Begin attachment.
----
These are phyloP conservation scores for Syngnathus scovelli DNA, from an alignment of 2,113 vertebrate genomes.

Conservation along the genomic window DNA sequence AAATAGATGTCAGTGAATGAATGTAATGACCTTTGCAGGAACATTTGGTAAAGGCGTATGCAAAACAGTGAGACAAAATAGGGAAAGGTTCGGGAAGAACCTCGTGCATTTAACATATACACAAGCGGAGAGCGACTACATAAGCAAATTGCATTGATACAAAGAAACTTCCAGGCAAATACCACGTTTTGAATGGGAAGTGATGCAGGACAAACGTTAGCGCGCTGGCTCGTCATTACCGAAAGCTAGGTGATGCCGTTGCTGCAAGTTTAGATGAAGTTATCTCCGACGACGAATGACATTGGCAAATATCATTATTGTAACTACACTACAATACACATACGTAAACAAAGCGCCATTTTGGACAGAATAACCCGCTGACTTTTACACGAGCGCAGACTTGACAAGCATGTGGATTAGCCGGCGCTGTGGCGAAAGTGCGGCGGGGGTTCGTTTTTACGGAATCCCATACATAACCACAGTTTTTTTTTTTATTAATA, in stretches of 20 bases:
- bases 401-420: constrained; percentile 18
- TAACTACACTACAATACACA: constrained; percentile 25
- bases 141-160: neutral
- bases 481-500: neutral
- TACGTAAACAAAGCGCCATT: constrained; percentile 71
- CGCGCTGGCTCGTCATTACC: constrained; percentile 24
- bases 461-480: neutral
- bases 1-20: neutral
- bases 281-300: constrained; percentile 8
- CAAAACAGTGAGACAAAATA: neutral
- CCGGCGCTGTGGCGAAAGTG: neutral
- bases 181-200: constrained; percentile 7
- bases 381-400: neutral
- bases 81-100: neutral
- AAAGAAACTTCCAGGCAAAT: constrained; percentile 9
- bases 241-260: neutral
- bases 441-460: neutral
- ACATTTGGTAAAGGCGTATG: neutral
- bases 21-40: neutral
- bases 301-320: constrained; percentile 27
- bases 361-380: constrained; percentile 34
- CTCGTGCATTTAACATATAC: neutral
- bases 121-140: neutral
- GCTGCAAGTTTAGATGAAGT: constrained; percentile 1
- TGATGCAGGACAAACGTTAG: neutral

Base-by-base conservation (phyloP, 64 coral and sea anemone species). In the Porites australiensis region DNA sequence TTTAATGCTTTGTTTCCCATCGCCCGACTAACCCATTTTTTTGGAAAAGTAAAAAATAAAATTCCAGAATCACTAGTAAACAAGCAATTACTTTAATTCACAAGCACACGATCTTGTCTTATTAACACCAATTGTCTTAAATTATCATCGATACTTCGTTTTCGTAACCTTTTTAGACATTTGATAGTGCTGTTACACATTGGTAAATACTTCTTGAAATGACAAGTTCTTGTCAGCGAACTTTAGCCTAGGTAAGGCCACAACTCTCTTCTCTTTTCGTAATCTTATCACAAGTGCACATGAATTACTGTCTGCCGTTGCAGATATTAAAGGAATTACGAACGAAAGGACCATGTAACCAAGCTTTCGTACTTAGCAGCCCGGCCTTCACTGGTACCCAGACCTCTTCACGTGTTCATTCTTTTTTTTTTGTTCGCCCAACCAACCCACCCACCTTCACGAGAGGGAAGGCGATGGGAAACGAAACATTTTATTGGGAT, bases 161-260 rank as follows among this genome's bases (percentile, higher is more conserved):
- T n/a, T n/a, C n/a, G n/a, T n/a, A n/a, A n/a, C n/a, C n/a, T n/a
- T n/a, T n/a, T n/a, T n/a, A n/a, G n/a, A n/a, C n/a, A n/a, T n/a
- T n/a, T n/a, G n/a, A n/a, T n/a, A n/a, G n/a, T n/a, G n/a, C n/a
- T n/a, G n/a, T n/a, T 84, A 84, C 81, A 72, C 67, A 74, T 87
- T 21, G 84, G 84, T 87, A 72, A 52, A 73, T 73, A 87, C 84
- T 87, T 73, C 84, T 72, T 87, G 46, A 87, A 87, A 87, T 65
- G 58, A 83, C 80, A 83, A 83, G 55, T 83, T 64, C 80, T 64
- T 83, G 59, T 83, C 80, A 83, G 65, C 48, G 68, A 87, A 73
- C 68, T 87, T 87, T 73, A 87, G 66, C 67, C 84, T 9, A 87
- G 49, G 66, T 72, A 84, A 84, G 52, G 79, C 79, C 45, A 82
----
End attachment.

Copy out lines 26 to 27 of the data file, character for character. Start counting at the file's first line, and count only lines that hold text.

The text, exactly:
- GCTGCAAGTTTAGATGAAGT: constrained; percentile 1
- TGATGCAGGACAAACGTTAG: neutral